I’m traditionally a desktop PC person. Since 1999, I’ve been building my own desktops, but since 2011 when I lost everything for blowing the whistle on Bank of America, I had to switch to a laptop due to power constraints living in the van.
Unfortunately my laptop was left plugged in and turned on during my second jail term over whistleblowing, and it died, leaving me with a need for a computer to complete my work on.
Since I lost four months of income and fell behind on my bills because of this frivolous case, I was left with few options. I decided to downgrade to a dedicated work tablet and purchased an Asus Transformer T100A.
The Asus (rhymes with Dr. Seuss, not aces) T100 is extremely lightweight, and Windows 8.1 is easily my favorite mobile OS so far, due to the familiar Windows desktop. The dumbing-down of operating systems and rise of SaaS (software as a service) applications over the last decade is disturbing to me.
Windows 8.1 runs quite smoothly on the Transformer tablet, and being able to switch back and forth between both touchscreen and keyboard/touchpad inputs, along with using both class Windows desktop and mobile homescreen is a nice way to keep my brain active.
I had to remove quite a few unnecessary preinstalled apps, disable Internet Explorer, and install VLC Player, uTorrent, Chrome, Firefox, and Steam, which actually wasn’t as bad as when I initially unboxed the Samsung laptop. Proprietary software has always been a pain with retail computers, which is why I always built my own rigs.
Windows allows you to use split screen, which can be useful in some situations, though it’s no replacement for a desktop dual-monitor display. Also, I can’t change the screen orientation during split screen so I have two widescreens stacked on top of each other while holding the tablet in portrait (which would’ve been AWESOME for watching video content while working or browsing the net).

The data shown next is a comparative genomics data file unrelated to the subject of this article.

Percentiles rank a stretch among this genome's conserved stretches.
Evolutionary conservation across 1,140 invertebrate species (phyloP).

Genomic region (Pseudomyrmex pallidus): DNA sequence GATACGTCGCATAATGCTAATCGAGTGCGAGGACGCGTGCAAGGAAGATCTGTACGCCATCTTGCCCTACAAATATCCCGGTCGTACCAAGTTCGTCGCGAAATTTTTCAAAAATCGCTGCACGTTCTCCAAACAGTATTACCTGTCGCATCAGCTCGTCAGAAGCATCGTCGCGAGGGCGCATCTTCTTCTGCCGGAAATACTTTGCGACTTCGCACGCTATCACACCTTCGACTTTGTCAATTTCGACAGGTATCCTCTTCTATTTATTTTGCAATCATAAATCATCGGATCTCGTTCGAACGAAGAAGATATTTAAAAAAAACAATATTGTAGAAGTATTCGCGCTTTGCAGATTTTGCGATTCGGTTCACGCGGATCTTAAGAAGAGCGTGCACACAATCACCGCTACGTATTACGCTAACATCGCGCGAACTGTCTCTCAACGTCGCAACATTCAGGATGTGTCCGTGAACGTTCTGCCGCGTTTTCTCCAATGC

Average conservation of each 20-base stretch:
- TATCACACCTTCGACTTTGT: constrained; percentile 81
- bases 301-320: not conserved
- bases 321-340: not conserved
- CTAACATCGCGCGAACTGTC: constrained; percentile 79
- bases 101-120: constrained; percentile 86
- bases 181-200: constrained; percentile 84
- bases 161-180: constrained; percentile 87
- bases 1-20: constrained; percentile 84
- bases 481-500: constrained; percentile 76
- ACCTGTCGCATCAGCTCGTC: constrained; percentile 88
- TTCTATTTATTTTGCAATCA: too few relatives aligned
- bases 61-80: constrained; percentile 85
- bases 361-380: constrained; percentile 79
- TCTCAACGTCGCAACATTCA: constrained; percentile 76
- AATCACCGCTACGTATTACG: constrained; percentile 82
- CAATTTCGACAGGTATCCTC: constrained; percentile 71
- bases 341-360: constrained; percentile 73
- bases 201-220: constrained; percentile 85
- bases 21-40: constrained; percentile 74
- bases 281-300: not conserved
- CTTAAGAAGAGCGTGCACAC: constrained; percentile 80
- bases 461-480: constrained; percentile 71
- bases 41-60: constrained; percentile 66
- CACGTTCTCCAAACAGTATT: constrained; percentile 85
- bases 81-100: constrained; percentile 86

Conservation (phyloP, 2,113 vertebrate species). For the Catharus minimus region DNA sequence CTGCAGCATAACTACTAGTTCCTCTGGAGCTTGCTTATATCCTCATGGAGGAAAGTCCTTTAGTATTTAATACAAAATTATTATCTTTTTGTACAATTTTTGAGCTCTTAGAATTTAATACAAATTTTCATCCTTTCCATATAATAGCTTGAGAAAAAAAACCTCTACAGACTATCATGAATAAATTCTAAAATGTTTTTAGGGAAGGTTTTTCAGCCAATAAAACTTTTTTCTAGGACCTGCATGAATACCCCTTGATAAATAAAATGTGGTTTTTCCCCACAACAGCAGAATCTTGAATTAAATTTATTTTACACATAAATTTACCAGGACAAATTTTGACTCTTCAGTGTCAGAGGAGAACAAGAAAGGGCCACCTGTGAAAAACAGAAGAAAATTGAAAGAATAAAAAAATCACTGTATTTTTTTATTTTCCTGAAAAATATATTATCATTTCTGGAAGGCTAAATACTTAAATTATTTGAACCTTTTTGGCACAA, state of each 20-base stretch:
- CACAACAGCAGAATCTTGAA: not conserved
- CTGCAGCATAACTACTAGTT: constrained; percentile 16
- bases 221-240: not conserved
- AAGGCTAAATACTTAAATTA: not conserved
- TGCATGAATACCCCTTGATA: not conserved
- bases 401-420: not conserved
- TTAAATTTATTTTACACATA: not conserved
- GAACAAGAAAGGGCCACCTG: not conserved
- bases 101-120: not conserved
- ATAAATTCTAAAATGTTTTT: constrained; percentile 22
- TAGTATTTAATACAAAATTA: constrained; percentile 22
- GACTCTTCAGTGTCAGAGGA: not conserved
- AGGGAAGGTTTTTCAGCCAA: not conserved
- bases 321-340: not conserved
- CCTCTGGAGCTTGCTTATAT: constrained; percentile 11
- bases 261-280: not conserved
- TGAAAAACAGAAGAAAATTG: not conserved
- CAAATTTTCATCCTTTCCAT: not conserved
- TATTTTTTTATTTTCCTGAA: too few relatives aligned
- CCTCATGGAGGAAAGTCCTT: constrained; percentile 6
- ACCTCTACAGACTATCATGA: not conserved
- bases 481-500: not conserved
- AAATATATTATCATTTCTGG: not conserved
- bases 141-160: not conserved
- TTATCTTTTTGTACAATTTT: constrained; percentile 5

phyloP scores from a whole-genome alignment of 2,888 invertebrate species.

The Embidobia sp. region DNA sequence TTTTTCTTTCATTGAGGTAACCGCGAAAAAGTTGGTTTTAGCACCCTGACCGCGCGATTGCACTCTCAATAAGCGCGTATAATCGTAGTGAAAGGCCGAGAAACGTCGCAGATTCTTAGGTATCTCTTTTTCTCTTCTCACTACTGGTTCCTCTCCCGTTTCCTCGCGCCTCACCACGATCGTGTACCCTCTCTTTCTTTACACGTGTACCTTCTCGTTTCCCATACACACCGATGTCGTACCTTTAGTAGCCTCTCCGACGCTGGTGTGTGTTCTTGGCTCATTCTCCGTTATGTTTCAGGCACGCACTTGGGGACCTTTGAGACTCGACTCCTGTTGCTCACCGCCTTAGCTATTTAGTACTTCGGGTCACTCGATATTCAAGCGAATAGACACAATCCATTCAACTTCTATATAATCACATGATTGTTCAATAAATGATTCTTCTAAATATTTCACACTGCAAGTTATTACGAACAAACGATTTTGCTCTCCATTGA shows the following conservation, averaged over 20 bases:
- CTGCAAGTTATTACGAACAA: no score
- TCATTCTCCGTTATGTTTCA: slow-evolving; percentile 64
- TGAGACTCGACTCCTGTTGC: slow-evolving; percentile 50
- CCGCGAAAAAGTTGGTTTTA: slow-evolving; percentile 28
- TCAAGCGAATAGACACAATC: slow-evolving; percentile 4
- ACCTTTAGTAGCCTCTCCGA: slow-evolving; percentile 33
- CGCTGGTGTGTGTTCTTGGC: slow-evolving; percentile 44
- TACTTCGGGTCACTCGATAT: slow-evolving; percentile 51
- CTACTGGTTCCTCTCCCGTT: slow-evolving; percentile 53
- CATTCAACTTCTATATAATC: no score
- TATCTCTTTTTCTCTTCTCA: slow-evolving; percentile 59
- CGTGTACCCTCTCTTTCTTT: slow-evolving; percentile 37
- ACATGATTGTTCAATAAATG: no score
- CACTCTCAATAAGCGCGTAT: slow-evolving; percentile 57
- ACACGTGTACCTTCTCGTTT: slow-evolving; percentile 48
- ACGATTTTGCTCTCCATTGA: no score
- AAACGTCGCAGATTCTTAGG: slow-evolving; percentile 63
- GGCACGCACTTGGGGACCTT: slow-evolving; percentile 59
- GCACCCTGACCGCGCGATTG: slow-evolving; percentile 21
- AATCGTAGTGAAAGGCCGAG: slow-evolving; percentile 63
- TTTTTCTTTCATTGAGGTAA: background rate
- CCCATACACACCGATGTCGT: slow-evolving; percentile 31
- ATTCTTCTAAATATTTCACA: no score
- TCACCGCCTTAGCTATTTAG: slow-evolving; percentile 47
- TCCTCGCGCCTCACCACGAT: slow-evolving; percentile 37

Microsoft Office returns to Windows. It seems the antitrust lawsuits of the 90’s and early 00’s no longer plague Microsoft now that Google and Apple are running the OS game. I still have a few copies of older Office versions just in case I decide not to subscribe once my free year runs out.
Overall, the Asus Transformer T100 isn’t a terrible machine, though I quickly learned it’s not meant to be a primary computer and can’t replace a laptop, much less a desktop.
It seemed like a removable keyboard/touchpad dock would be a great idea, which it can be, but overall it’s kind of a pain in the ass. When moving around, Windows constantly thinks the keypad is undocked, then redocked. forcing me to constantly finagle and jiggle things around to get the keypad working. As a professional writer, it’s a bit of a nuisance when I can’t depend on the keyboard.
Typing on the touchscreen is actually more difficult than on my phone, as Swype isn’t included, and I have to turn the screen from landscape to portrait in order to see enough of the screen to be useful.
Using a secondary keyboard is possible, though the only USB input is on the dock, and if that were reliable, I wouldn’t need the secondary keypad.
During two Windows updates, I had issues with either the touchscreen or keypad not being recognized, forcing me to reinstall the drivers. One great thing about the Windows OS is how easy it is to perform such simple maintenance that would’ve required a factory reset on Android or iOS.
The Asus T100 charges through USB, which is nice, though it’s very picky about how it charges. When plugged in to an electrical outlet with the supplied charger, it only takes a few hours to charge while off, but with uTorrent, VLC, and Shadowrun Returns running, the charge barely held even.